I can't recommend Sara Taber's book enthusiastically enough.  I have described just one small part of her story, but the book is brimming with many, many others.  I challenge any Third Culture Kid to read "Born Under an Assumed Name" and not find pieces of themselves scattered through the pages.

Tuesday, October 2, 2012

Third Culture ... Hair?

I have a confession to make.  It’s something I have kept secret for years, although some of my nearest and dearest may know the truth.  I have fought to keep it private, but sometimes the elements around me scream for me to confess, to come out, to make amends in public.  So here and now, I will make it known to the world:  I have curly hair.

My earliest toddler memories are of my sisters calling me “Fizz Head”.  Photos of me show a meringue confection of tow headed curliness swirling around my face.  Waves and ringlets dance chaotic around me, every day looking like I have just rolled out of bed.  When it got long enough, my mom braided it every day; over time I left the house in progressively longer braids, so tight that I felt like my eyes were stretched into slits.  Towards the end of the day, wild tendrils would pop out of the braids, and the ends would swirl into perfect soft-serve Shirley Temple coils.  I had an enormous wardrobe of matching ribbons, grosgrain, satin, yarn, you name it, one for practically each outfit.  On special occasions, would put my braids into loops, and I looked like a hybrid of Heidi and Pippi Longstocking.  

Mommy, Mommy, my braids are too tight!
By the time I was 11, my hair reached below my waist.  I finally convinced mom that it was time to Stop the Braids, and went to the more grown-up ponytails.  At this time, it was the early 1970’s, when long, straight, parted-in-the-middle hair was the style du jour (think Marcia Brady).  My older sister Lisa, also of the curly persuasion, started rolling her hair on huge (empty) orange-juice cans, or wrapping her wet hair around her head, securing it with bobby pins until it dried.  (This was long before the era of the blow dryer).  I tried to emulate her; I was her apprentice, learning her craft.  I don’t think I ever actually ironed my hair, although it was long enough.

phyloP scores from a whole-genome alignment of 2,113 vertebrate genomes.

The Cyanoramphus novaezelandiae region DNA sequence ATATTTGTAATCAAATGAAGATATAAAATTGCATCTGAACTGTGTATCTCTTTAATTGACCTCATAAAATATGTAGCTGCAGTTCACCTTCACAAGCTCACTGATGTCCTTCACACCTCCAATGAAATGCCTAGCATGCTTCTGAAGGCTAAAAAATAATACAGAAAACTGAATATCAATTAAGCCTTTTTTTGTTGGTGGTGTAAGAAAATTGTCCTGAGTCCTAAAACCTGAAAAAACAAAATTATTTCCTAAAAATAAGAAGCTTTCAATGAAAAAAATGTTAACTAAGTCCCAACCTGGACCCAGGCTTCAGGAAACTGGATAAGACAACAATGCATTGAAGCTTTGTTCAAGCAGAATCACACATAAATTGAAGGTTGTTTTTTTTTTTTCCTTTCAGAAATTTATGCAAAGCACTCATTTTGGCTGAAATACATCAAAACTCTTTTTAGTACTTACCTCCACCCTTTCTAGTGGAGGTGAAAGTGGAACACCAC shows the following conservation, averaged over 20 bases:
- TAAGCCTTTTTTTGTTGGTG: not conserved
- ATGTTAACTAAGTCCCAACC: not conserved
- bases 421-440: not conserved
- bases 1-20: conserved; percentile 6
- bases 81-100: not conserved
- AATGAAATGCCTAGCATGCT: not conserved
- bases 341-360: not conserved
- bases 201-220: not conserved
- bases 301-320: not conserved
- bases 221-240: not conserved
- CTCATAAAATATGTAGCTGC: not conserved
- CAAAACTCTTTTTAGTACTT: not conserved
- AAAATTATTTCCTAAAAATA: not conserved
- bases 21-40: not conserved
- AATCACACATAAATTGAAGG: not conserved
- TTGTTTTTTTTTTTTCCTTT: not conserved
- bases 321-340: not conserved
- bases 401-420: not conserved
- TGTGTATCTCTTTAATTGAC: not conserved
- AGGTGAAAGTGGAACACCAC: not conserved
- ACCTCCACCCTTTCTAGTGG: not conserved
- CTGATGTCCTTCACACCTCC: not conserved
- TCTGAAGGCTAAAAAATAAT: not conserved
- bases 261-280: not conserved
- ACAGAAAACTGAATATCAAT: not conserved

Argh, where's my flatiron?  Oh wait, it hasn't been invented yet!
There was a product on the market in those days called “U.N.C.U.R.L” made by Clairol.  I think I only used it once, and there is a lovely picture of 7th grade me, a new kid at Episcopal High School in Baton Rouge, with long, straight, perfect hair.  But walk out the door on a humid Louisiana morning, and it was curtains (curl-tains?) for me.  The damp air was my enemy.  When we moved to the Philippines, I lived in a humid bubble, always chasing the air conditioning, dreading a rainy day (which was just about every day). 

The fear of curly hair was my nemesis.  At the International School Manila, sitting in the Student Lounge during recess would strike fear in my heart.  It was an outdoor pavilion, and if I was out there for half a minute, it was frizzy mayhem.  I think I volunteered to stay in class to help clean erasers most of the time.  I once had a semester of P.E. first period of the day, and we had swimming!  I think the bandanna became my best friend.  There was that awful day in Singapore (even closer to the equator!) when my mom made me walk to school.  Horrors!

11th grade, Manila.
I missed out on so much.  There were trips to the beach and pool parties with classmates that I skipped.  All because of the damn hair.  It was a curse.  I don’t know if it was because of the taunting and the teasing when I was young (“Fizz Head!”) or my devotion and worship of my sister Lisa.  When she died, perhaps I was continuing her legacy of elegance and straightness.  In a way I was trying to keep her alive in my mind.  Not so much trying to be LIKE her, but to BE her.  She had been ultra-popular in high school, cheerleader and singer.  She used to ride her moped to school in Belgium, her long straightened hair billowing from underneath her helmet.  Crowds of teenagers with guitars used to crowd into our house, motorcycles parked willy-nilly in the driveway.  My dad would tape their jam sessions on his reel-to-reel Aiwa recorder.  My mom would sit amidst them, one of the gang.  I would peep in from behind the door, loving the sounds of the twelve string, and admiring the girls with their long, straight hair.  I wanted to be one of them, but I was relegated to admiring from afar.  I probably got into Lisa’s makeup, again trying to transform myself into what she was.  She was the epitome of cool, and I always fell short of reaching her status.

I was always on the fringes (no pun intended).  My psychotic relationship with my hair kept me always on the outside, like the 12 year old me watching the jam sessions behind the dining room door.  Why couldn’t I just embrace the curls?  I had friends with beautiful curls.  I loved how it looked on them.  I envied their nonchalance.

Marcia, Marcia, Marcia!
When you're the New Kid at school every few years, like most of us of the TCK ilk, it's bad enough when you're just new, not to mention awkward and angly, all knees and elbows.  But to add self-loathing and heightened self consciousness, it is that much harder.  I suppose that if it wasn't my hair it would have been some other minute imperfection that I perceived.  Like a lot of teenagers I would have found myself hideous no matter what.

I think I have finally made peace with my hair, although I recoil at humidity.  I still straighten my hair, despising the process all the while, but hating the alternative more.  Recently I went to bed with wet hair, too exhausted to do anything about it.  When I woke up, I looked like Cosmo Kramer.  Literally.  I am able to laugh at myself now, but I still won’t come out of the curly shell.  I have fantasies about cutting my hair completely short, traveling to the jungles of deepest Borneo and not having to worry about a thing.